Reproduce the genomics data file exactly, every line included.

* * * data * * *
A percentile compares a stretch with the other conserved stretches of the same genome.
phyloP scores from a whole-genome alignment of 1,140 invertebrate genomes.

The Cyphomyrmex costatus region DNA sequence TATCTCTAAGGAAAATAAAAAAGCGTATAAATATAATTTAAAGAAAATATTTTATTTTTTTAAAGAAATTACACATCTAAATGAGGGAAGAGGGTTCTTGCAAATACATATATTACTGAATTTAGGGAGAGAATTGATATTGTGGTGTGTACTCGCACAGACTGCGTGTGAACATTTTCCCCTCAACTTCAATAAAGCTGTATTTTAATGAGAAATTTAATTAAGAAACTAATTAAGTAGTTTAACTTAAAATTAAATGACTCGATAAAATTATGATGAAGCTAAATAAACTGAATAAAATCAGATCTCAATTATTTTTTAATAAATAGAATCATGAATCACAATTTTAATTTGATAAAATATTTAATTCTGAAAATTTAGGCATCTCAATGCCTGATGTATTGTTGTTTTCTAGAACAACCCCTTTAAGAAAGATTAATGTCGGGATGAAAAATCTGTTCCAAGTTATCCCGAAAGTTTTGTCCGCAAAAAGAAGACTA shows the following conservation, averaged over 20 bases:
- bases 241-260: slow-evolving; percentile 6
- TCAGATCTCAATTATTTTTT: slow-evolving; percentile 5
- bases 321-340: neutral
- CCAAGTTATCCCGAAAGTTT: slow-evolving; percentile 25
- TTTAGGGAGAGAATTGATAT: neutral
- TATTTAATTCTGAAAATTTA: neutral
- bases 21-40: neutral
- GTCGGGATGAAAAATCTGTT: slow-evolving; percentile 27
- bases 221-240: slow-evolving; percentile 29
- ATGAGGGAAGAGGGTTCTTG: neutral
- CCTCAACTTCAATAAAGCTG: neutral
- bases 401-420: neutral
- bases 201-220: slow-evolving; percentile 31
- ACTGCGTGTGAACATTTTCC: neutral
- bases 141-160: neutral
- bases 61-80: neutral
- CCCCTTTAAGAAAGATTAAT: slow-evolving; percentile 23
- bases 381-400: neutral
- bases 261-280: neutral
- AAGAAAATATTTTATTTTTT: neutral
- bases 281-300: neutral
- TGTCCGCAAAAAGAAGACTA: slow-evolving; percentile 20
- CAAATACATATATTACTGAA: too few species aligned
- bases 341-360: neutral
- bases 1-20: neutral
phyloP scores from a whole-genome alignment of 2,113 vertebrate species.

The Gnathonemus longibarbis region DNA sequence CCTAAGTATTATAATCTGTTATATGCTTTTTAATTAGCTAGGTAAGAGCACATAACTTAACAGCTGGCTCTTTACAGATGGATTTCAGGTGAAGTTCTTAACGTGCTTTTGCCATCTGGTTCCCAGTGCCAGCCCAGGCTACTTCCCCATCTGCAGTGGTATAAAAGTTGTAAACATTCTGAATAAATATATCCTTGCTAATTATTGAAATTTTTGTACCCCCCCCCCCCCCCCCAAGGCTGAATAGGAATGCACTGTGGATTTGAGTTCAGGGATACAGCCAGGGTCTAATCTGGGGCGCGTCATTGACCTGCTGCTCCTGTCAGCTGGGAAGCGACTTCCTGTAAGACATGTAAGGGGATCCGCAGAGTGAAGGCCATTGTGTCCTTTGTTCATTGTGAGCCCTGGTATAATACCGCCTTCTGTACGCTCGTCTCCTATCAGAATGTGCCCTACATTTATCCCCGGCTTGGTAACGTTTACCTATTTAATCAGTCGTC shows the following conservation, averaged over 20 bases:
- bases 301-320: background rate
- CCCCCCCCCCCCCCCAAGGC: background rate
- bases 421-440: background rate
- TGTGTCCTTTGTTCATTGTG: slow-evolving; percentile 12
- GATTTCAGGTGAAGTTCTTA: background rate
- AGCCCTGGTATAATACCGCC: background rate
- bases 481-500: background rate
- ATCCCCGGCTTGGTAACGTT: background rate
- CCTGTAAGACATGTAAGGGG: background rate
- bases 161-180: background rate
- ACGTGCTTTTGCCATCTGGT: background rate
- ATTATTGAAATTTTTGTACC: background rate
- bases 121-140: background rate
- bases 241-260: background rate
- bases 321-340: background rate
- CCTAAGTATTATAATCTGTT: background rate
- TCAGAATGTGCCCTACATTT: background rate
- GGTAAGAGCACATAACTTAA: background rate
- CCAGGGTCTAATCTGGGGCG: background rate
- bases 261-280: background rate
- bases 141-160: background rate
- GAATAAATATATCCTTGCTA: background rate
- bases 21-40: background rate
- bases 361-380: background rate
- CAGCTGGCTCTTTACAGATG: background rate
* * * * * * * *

A percentile compares a stretch with the other conserved stretches of the same genome.
phyloP scores from a whole-genome alignment of 1,140 invertebrate genomes.

The Cyphomyrmex costatus region DNA sequence TATCTCTAAGGAAAATAAAAAAGCGTATAAATATAATTTAAAGAAAATATTTTATTTTTTTAAAGAAATTACACATCTAAATGAGGGAAGAGGGTTCTTGCAAATACATATATTACTGAATTTAGGGAGAGAATTGATATTGTGGTGTGTACTCGCACAGACTGCGTGTGAACATTTTCCCCTCAACTTCAATAAAGCTGTATTTTAATGAGAAATTTAATTAAGAAACTAATTAAGTAGTTTAACTTAAAATTAAATGACTCGATAAAATTATGATGAAGCTAAATAAACTGAATAAAATCAGATCTCAATTATTTTTTAATAAATAGAATCATGAATCACAATTTTAATTTGATAAAATATTTAATTCTGAAAATTTAGGCATCTCAATGCCTGATGTATTGTTGTTTTCTAGAACAACCCCTTTAAGAAAGATTAATGTCGGGATGAAAAATCTGTTCCAAGTTATCCCGAAAGTTTTGTCCGCAAAAAGAAGACTA shows the following conservation, averaged over 20 bases:
- bases 241-260: slow-evolving; percentile 6
- TCAGATCTCAATTATTTTTT: slow-evolving; percentile 5
- bases 321-340: neutral
- CCAAGTTATCCCGAAAGTTT: slow-evolving; percentile 25
- TTTAGGGAGAGAATTGATAT: neutral
- TATTTAATTCTGAAAATTTA: neutral
- bases 21-40: neutral
- GTCGGGATGAAAAATCTGTT: slow-evolving; percentile 27
- bases 221-240: slow-evolving; percentile 29
- ATGAGGGAAGAGGGTTCTTG: neutral
- CCTCAACTTCAATAAAGCTG: neutral
- bases 401-420: neutral
- bases 201-220: slow-evolving; percentile 31
- ACTGCGTGTGAACATTTTCC: neutral
- bases 141-160: neutral
- bases 61-80: neutral
- CCCCTTTAAGAAAGATTAAT: slow-evolving; percentile 23
- bases 381-400: neutral
- bases 261-280: neutral
- AAGAAAATATTTTATTTTTT: neutral
- bases 281-300: neutral
- TGTCCGCAAAAAGAAGACTA: slow-evolving; percentile 20
- CAAATACATATATTACTGAA: too few species aligned
- bases 341-360: neutral
- bases 1-20: neutral
phyloP scores from a whole-genome alignment of 2,113 vertebrate species.

The Gnathonemus longibarbis region DNA sequence CCTAAGTATTATAATCTGTTATATGCTTTTTAATTAGCTAGGTAAGAGCACATAACTTAACAGCTGGCTCTTTACAGATGGATTTCAGGTGAAGTTCTTAACGTGCTTTTGCCATCTGGTTCCCAGTGCCAGCCCAGGCTACTTCCCCATCTGCAGTGGTATAAAAGTTGTAAACATTCTGAATAAATATATCCTTGCTAATTATTGAAATTTTTGTACCCCCCCCCCCCCCCCCAAGGCTGAATAGGAATGCACTGTGGATTTGAGTTCAGGGATACAGCCAGGGTCTAATCTGGGGCGCGTCATTGACCTGCTGCTCCTGTCAGCTGGGAAGCGACTTCCTGTAAGACATGTAAGGGGATCCGCAGAGTGAAGGCCATTGTGTCCTTTGTTCATTGTGAGCCCTGGTATAATACCGCCTTCTGTACGCTCGTCTCCTATCAGAATGTGCCCTACATTTATCCCCGGCTTGGTAACGTTTACCTATTTAATCAGTCGTC shows the following conservation, averaged over 20 bases:
- bases 301-320: background rate
- CCCCCCCCCCCCCCCAAGGC: background rate
- bases 421-440: background rate
- TGTGTCCTTTGTTCATTGTG: slow-evolving; percentile 12
- GATTTCAGGTGAAGTTCTTA: background rate
- AGCCCTGGTATAATACCGCC: background rate
- bases 481-500: background rate
- ATCCCCGGCTTGGTAACGTT: background rate
- CCTGTAAGACATGTAAGGGG: background rate
- bases 161-180: background rate
- ACGTGCTTTTGCCATCTGGT: background rate
- ATTATTGAAATTTTTGTACC: background rate
- bases 121-140: background rate
- bases 241-260: background rate
- bases 321-340: background rate
- CCTAAGTATTATAATCTGTT: background rate
- TCAGAATGTGCCCTACATTT: background rate
- GGTAAGAGCACATAACTTAA: background rate
- CCAGGGTCTAATCTGGGGCG: background rate
- bases 261-280: background rate
- bases 141-160: background rate
- GAATAAATATATCCTTGCTA: background rate
- bases 21-40: background rate
- bases 361-380: background rate
- CAGCTGGCTCTTTACAGATG: background rate